Perhaps I see the issue too simplistically. For me, this is divided between aesthetics/emotional impact on the one hand and technical skills on the other. The technical side – the quality and suitability of the equipment for the job, the skill of the photographer in understanding the photographer’s repertoire of composition, light metering, and so on, and the post-capture workflow, are all tools. The photograph itself – the composition, colour, grain, intensity, subject – all of this is the ‘art’. Per Andrew’s comment – there are no rules. That includes any sense that the final image needs to represent anything to do with the photographer’s initial intention, or “mind’s eye”. Though not unique, and though I am sympathetic to, that’s a rule you have created for yourself for your work. The technical skills free up the creative side – give more scope to what the photographer can do. But everything is fair game, including whether the photographer considers the audience’s view at all. Perhaps I overplay this.

    I think where we come unstuck is the notion that a photograph is by its nature something ‘objective’ – because it is made by exposing film (or a sensor) to the light coming from a scene. It differs in that regard from paint or sculpture. We implicitly trust a photograph to be ‘real’, unless it looks patently otherwise. But all photographs are already interpretations rather than facsimiles of a scene – not just through the technical limitations of the process of delivering an image to the eye of the final viewer (the viewer is not transported back to the scene in a literal sense), but also because each element in creating the final image involved choice – from camera and lens, composition and perspective, WB, exposure…..

    Anyway, thanks Ming for another thought-provoking piece. You’ve put me in a philosophical mood! Haha!!

    • I don’t think that’s over simple at all: the end viewer sees the photograph. They should see what the photographer wanted them to see; they shouldn’t see the artefacts of tools or technique; that says the composition and idea are too weak.

      Photographs are never objective. But what gets my goat is that photographers should know why they want a particular look, and not just use it because it’s popular.

  7. Hi Ming – interesting article as usual – I think what you are coming up against is what happens to most artists who study the discipline involved in their art. As someone who has been trained in music and involved in other so called “creative” arts including photography, the basics between them are really very minimal ( as with all art ) – differences are more technical than aesthetic. That said, most good artists of any discipline will tell you there are only 2 rules to art:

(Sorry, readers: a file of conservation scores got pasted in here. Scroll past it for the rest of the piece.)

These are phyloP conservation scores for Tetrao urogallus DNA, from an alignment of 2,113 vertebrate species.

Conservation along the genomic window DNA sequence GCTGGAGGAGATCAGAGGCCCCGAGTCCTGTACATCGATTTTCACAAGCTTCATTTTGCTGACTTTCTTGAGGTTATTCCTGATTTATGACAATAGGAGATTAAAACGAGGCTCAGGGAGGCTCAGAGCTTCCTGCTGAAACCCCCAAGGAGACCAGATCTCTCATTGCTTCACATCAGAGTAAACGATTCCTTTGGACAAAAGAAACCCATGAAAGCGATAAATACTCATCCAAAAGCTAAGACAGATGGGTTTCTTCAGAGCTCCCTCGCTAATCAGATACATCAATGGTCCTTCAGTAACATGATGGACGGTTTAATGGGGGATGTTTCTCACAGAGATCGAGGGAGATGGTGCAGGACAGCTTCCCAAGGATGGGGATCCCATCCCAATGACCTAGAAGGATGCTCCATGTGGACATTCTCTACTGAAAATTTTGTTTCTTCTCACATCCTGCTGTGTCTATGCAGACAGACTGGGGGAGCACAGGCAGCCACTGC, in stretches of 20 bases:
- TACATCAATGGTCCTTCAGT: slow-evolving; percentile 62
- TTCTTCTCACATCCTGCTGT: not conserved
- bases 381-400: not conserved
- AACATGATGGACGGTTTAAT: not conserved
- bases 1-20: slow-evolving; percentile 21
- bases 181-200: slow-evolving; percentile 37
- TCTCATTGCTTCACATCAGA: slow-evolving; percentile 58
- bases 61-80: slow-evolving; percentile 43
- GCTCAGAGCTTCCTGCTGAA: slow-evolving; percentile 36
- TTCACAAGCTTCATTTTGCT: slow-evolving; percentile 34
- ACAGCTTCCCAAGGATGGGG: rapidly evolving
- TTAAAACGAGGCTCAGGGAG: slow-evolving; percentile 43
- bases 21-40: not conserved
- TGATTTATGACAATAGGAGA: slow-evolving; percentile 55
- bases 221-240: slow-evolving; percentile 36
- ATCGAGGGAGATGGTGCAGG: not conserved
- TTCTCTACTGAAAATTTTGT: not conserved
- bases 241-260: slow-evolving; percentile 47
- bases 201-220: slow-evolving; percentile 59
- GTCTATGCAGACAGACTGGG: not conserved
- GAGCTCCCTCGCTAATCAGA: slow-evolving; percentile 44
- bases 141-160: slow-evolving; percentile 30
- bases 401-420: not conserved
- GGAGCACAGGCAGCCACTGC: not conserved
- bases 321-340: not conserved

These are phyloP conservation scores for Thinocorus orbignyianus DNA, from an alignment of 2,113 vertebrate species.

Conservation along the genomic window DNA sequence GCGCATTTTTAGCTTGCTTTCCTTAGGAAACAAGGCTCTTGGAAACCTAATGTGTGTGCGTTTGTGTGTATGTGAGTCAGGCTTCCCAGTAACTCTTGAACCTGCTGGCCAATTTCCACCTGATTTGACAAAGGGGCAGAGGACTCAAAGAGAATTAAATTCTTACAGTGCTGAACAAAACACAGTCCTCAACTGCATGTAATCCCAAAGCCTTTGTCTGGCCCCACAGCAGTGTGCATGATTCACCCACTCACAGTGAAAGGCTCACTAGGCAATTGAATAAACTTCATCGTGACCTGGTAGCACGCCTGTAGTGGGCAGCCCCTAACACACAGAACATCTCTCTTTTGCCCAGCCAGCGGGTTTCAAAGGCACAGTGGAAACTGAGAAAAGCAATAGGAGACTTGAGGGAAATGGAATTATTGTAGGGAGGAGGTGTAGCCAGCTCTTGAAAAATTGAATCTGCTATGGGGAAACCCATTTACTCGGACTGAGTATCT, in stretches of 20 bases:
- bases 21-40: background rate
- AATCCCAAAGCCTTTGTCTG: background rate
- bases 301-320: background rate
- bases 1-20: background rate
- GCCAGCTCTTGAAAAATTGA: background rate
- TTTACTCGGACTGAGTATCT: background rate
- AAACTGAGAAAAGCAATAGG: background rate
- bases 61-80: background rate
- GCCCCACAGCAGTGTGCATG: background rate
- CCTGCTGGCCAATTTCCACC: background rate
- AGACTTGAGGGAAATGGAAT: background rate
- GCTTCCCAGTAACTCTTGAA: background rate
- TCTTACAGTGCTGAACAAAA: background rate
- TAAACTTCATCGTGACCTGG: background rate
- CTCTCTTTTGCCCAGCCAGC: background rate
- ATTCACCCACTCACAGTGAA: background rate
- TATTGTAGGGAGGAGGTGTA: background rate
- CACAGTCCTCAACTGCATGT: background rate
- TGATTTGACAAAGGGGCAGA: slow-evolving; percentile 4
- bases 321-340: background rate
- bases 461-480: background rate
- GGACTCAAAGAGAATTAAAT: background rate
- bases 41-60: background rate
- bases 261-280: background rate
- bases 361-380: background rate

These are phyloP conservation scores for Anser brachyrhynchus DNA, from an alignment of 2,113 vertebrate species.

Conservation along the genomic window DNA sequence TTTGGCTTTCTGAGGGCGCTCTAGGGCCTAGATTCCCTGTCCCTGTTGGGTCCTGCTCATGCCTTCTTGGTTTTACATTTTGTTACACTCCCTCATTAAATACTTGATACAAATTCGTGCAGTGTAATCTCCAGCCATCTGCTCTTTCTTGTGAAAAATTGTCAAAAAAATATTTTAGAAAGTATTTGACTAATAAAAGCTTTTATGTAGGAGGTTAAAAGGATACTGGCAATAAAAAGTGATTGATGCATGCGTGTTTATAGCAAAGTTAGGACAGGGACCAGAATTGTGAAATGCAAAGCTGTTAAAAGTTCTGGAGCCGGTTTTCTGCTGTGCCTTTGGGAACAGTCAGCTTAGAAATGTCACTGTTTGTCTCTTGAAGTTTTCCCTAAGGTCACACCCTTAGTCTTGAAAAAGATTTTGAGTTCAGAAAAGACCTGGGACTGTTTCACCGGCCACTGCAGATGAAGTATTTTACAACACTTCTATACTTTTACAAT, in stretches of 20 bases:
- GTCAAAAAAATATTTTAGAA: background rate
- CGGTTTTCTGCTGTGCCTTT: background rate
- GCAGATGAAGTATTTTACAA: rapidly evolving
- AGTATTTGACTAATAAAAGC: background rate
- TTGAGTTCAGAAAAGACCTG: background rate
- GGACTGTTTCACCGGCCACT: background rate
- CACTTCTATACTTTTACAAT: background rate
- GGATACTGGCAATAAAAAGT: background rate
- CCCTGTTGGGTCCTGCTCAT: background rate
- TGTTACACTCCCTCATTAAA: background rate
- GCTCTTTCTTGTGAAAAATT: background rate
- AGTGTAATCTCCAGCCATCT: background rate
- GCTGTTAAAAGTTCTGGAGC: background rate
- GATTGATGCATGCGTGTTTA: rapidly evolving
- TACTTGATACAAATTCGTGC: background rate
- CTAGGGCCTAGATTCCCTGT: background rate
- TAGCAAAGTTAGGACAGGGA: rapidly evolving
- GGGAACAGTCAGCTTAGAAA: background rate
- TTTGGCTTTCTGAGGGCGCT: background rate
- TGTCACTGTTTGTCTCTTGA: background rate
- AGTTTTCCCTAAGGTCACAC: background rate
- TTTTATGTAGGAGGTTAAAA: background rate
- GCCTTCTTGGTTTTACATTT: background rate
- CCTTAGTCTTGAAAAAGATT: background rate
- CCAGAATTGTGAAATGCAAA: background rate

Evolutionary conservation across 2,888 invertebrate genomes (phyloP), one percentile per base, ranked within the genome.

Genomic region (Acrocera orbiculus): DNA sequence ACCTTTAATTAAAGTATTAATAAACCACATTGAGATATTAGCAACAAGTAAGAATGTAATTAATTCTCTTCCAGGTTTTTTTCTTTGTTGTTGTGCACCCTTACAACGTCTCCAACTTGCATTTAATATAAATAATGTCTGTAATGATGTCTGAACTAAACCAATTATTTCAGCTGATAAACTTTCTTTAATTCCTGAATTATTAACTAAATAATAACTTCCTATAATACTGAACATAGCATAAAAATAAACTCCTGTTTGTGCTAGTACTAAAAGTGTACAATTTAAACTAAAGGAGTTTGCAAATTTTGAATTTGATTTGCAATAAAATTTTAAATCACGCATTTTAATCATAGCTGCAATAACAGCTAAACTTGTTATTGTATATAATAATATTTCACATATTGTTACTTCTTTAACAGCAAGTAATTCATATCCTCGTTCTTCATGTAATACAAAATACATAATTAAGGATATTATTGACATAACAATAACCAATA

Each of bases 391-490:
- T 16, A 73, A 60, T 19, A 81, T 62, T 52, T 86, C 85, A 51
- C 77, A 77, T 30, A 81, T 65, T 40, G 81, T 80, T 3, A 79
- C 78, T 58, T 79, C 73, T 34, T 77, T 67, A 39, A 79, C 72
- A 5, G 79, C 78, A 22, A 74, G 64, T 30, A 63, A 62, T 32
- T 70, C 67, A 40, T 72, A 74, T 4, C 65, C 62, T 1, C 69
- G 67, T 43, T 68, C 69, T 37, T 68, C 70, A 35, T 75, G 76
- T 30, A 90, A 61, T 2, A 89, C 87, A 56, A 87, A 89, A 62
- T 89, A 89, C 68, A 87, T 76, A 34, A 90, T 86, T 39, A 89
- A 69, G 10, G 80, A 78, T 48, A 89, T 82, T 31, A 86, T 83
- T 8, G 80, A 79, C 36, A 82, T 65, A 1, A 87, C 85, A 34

1. There are no rules
    2. See Rule # 1

    However, one can only arrive at an understanding of Rule #1 when one has absorbed the fundamentals and they become even less than second nature…part of yourself really…so really there is no reason to worry about anything such as Instagram where a person can with a click pretend to have absorbed the time required in study to produce the result – and they have no understanding of where it came from anyway…the same way that a musician would not worry about somebody with a Wii and Guitar Hero or some such who for 5 seconds happened to sound like Jeff Beck…they know not what they are doing so it’s nothing serious…the tough part comes when someone HAS absorbed the fundamentals and then decides that they need to go beyond that to satisfy their reason for what they do…that is when some criticism may be shall we say ” uneducated” – as an example, a lot of people said about Picasso – ” my kid could paint that ” – but none of them had ever seen his pencil and charcoal work studies of hands etc where it was blatantly obvious that the man could draw anything under the sun in a “more realistic” manner if he wished – he just found it eventually lacking for what he wanted to say…unfortunately what seems to happen is that one individual gets there by working through it all on his own, gets some respect and/or controversy then suddenly everybody else is doing the same thing without the understanding that got the first person there …part of the problem as I see it ( and this is multi-discipline , not only photography ) is that artists tend to look at artists of their own kind way too much – I mean photographers look at other photographers work and neglect all other visual forms – the same in music or anything else. I still recall the advice of my most respected teacher when I studied jazz guitar : ” If you want to be a great jazz guitarist, don’t listen to jazz guitarists….” what he meant was that if that’s all you did it became a self-perpetuating continuum where eventually everybody sounded the same – listen to horn players for melody ( that’s all they have to work with ), listen to piano players to learn harmony…I took his advice further and decided listening to totally other forms of music – African drumming, Gregorian Chant etc was even better….so perhaps with a broader influence base you may come to understand WHY you like that tilted horizon in your ( can I say Moriyama-esque? ) top photo…